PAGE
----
In Europe, the cheapest WAN links start around 2 Mbps these days. While this makes some WAN optimizations covered in Cisco’s QoS guides unnecessary, it’s good to know them and the effects of slower links on traffic.

Serialization delay
Putting a frame on the wire from a switch or router requires time. The amount of time is directly related to the line speed of the link. Note ‘line speed’: the actual negotiated speed on layer 1. For a 1 Gbps interface negotiated to 100 Mbps Full Duplex which is QoS rate-limited at 10 Mbps, the line speed is 100 Mbps. The formula is the following:


This means that if you have a 1514 bytes frame (standard MTU of 1500 bytes plus the layer 2 header of 14 bytes) and send it out of a 100 Mbps interface it will take (1,500*8)/(10^8)= 0.12 ms or 121 µs. If a small voice frame arrives in the egress queue of a switch or router it can incur op to 121 µs of additional latency if a 1514 bytes frame is just being sent out. Consequence: even under near perfect conditions and good QoS configuration where voice frames are given absolute priority over the network, there’s a possible jitter per hop. The higher the general bandwidth throughout the network, the lower the jitter, so latency-sensitive traffic does benefit from high bandwidth and fewer hops. Over a 10 GE interface that same frame would be serialized in just 1.21 µs per hop.

There are some consequences for WAN links: at slower speeds, the serialization delay increases rapidly. At 2 Mbps for a 1514 byte frame it’s 6 ms. At 64 kbps, it’s 190 ms. And in case you’re enabling jumbo frames: 9014 bytes over 10 Mbps is 7.2 ms.

Link Fragmentation and interleaving
Generally, at 768 kbps and below, jitter for voice becomes unacceptable. This is where Link Fragmentation and Interleaving (LFI). It works by splitting up large frames into smaller parts and putting low-latency packets between these parts.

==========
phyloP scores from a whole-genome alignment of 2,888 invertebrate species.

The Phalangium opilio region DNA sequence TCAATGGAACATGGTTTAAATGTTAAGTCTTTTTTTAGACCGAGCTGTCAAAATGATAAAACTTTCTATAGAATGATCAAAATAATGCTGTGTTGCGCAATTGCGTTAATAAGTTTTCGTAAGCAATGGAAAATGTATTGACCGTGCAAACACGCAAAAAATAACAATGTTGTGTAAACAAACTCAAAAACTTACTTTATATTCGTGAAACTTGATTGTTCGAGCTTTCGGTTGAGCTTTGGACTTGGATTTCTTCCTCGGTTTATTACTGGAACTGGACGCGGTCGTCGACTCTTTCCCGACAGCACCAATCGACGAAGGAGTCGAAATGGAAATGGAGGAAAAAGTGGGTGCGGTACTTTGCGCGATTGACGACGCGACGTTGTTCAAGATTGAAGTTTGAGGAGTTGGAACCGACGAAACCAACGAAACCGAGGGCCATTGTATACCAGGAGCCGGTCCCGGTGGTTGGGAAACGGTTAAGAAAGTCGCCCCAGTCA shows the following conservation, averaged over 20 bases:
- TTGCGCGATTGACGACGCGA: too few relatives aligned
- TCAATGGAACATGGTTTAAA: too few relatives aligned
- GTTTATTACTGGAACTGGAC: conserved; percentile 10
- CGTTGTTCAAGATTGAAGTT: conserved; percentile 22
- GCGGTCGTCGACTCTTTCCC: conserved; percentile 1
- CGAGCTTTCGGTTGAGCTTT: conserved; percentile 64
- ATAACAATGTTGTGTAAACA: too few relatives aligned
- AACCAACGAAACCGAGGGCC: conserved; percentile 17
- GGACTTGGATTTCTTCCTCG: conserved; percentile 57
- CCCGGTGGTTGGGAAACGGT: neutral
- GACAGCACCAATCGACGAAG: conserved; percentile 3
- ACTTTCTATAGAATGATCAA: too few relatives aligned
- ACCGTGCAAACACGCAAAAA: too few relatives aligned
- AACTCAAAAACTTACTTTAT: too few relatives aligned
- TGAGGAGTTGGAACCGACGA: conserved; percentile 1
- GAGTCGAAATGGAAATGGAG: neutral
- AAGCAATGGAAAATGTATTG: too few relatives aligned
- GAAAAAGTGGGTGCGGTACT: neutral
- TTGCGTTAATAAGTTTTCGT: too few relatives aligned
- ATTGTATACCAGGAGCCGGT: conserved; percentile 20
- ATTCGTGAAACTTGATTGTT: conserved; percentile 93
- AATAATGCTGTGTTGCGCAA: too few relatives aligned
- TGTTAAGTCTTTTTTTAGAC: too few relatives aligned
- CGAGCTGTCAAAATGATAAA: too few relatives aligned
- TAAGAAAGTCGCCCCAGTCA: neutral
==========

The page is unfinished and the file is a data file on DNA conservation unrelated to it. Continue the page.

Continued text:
Configuration of LFI on a Cisco router is as following:

Router(config)#interface Multilink1
Router(config-if)#ip address
Router(config-if)#ppp multilink
Router(config-if)#ppp multilink fragment delay 3
Router(config-if)#ppp multilink interleave
Router(config-if)#ppp multilink group 1
Router(config)#interface Serial0/0
Router(config-if)#encapsulation ppp
Router(config-if)#clock rate 768000
Router(config-if)#ppp multilink
Router(config-if)#ppp multilink group 1

First, create a Multilink interface. It will serve as an overlay for the actual physical interface, as this is where the LFI will be configured on. The Multilink interface will have all configuration: IP address, service policies,… Except for the layer 1 configuration (notice the clock rate command on the serial interface).

The ‘ppp multilink interleave’ activates LFI. The ‘ppp multilink fragment delay 3’ means LFI will automatically try to split up large packets so no packet has to wait longer than 3 ms while another is serialized. On the serial interface, encapsulation has to be set to ppp first. Next, it becomes possible to associate the interface with a Multilink overlay interface using the ‘ppp multilink group’ command.

The configuration has to be done on both sides of the WAN link, of course. The other side needs to use PPP encapsulation as well, and needs to have LFI enabled to reassemble to split up packets.

This concludes the series of QoS articles on this blog. Up next, I’ll try out different attacks on a Catalyst switch and see how it reacts.